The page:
Three of the four, four of the six, and five of the eight highest-ranked SEC teams lost on Saturday, a day like the conference had never experienced.
Alabama held firm at the No. 1 spot, beating-down Arkansas with predictable ease, but behind it, chaos ensued.
LSU lost on a last-second field goal at Ole Miss, and South Carolina suffered the same fate at Tennessee. Texas A&M couldn’t gut out a home win over Auburn, while Georgia coughed up a 13-point fourth-quarter lead at Vanderbilt.
Per ESPN's Brett McMurphy, the carnage was without precedent:
The SEC imploded on itself in Week 8, like a dying star, but the result of that implosion, again like a dying star, was a colorful supernova—something college football has never before seen.
This conference is too deep for its own good.
The depth of the SEC is far from ground-breaking news. Just last week—six days before “Upset Saturday”—it became the first conference in college football history to place eight teams in the AP Poll:
Say what you will, ex post facto, about the depleted teams at Florida and Georgia. Both have looked bad in coping with massive injury issues. But even at half-strength and coming off of ugly losses, the Gators and Bulldogs are still (at least) two of the 35 best teams in America.
Last week's top eight might have taken an aggregate stock hit, but it still makes up a massive portion of the nation's best teams. And the resurgence of programs like Auburn and Missouri—while not good for its SEC opponents—is good for the SEC at large.
Still, it’s what lies beyond that former top eight that makes this league so special. The next layer of in-conference teams, which are technically below the SEC's mean, would be competitive in almost any other conference.
Ole Miss just beat LSU and took Texas A&M to the wire in Week 7. It will likely receive a good number of votes in this week’s polls, and it gives the league nine teams that have been ranked at some point this season.
That’s roughly 65 percent of the conference.
Tennessee has now proven twice that it can, in Knoxville, hang with anyone. Butch Jones has given his fans a team that they can finally get behind. Neyland Stadium is a venue that no team in America wants to visit—and that's the way it should be.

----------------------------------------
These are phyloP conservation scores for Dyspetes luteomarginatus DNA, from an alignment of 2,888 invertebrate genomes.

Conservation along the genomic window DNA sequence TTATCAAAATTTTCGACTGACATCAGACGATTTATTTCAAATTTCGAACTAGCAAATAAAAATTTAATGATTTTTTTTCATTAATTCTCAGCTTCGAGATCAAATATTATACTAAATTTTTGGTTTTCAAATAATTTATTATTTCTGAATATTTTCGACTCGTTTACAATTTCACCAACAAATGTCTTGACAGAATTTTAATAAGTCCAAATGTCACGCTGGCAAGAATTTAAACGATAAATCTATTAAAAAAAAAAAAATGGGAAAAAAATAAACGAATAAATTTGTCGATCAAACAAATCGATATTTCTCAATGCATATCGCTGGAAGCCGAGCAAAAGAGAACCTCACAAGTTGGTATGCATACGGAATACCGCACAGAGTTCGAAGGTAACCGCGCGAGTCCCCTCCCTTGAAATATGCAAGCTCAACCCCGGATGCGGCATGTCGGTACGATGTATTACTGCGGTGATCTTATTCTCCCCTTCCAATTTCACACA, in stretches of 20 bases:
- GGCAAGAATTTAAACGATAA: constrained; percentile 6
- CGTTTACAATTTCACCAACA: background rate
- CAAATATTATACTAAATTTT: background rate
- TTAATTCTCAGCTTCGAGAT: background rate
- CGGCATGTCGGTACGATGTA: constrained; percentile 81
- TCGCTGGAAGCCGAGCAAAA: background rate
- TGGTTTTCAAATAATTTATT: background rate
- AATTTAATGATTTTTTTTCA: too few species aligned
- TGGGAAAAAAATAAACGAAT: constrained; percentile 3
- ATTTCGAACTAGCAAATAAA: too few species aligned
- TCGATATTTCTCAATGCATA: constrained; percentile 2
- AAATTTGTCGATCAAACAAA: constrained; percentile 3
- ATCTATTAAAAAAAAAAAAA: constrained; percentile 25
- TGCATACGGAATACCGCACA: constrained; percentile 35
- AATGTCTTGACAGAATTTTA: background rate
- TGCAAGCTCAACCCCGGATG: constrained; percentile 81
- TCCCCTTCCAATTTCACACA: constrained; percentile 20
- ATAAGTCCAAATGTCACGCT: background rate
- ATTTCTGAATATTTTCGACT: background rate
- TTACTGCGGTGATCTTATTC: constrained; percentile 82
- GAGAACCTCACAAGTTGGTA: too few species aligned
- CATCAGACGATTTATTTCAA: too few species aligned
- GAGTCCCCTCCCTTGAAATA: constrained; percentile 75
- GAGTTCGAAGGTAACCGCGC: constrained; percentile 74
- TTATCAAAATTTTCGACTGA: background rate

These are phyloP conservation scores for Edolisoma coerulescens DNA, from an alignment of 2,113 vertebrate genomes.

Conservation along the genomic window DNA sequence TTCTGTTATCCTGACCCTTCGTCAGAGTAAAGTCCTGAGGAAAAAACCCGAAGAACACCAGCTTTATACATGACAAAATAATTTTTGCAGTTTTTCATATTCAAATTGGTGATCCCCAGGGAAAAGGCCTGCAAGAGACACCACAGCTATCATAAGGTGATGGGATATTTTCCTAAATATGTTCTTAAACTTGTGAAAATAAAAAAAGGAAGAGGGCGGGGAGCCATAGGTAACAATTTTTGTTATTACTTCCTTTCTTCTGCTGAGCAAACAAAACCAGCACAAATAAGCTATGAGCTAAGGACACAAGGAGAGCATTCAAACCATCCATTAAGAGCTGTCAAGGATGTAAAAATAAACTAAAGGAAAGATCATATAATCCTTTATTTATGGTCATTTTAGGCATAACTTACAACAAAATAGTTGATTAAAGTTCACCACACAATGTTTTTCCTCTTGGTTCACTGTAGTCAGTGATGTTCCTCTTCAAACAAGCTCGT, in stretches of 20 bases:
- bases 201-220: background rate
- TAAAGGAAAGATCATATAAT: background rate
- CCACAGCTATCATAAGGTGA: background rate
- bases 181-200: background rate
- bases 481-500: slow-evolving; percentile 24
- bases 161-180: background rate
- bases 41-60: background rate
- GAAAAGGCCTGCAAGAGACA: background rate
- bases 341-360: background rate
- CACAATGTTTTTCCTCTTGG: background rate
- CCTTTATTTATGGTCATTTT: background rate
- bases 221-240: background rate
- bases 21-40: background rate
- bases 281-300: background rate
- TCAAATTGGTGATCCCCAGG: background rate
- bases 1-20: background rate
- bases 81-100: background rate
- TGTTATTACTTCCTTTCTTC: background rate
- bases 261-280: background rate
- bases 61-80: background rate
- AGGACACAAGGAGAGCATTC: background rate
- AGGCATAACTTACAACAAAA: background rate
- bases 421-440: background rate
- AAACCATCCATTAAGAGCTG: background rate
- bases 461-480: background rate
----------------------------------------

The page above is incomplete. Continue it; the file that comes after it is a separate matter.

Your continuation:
Vanderbilt has taken a small step back from last season, but is still good enough to compete for a bowl game and would likely have a crack at winning, say, the Big Ten Legends. James Franklin, Jordan Matthews and a plucky defense have that team operating at a very sound level.
And while it’s easy to point fingers at Arkansas—currently mired in an ugly five-game slump—the Razorbacks have been done in, largely, by a brutal piece of scheduling.
They started SEC play with A&M, Florida, South Carolina and Alabama in four-straight weeks, have a bye in Week 9, then have to play Auburn at home and Ole Miss in Oxford.
When is that team supposed to come up for air?
Arkansas’ 0-4 start in SEC play (and its likely fall to 0-6) is a product and symbol of the league’s depth—not its weakness. Outside of Mississippi State and Kentucky, every single team presents a genuine threat under the right circumstances.
People outside of the SEC are eager to tear it down, which, though misguided, is understandable. The league has made a show of winning seven consecutive BCS National Championships, and its fans have been far from humble about its achievements.
When a week like Week 8 inevitably happens, and the SEC watches three of its four best teams suffer upsets, those outside folk will smell blood and pounce. There will be cheers like O-VER-RATE-ED (ironically an overrated chant) and accusations of a “down year.”
But it's madness to watch what happened on Saturday and claim that either of those things is true. The SEC is not having a down year. Quite the contrary. The league is painfully, epically, historically deep.
The real question is whether or not that's a good thing.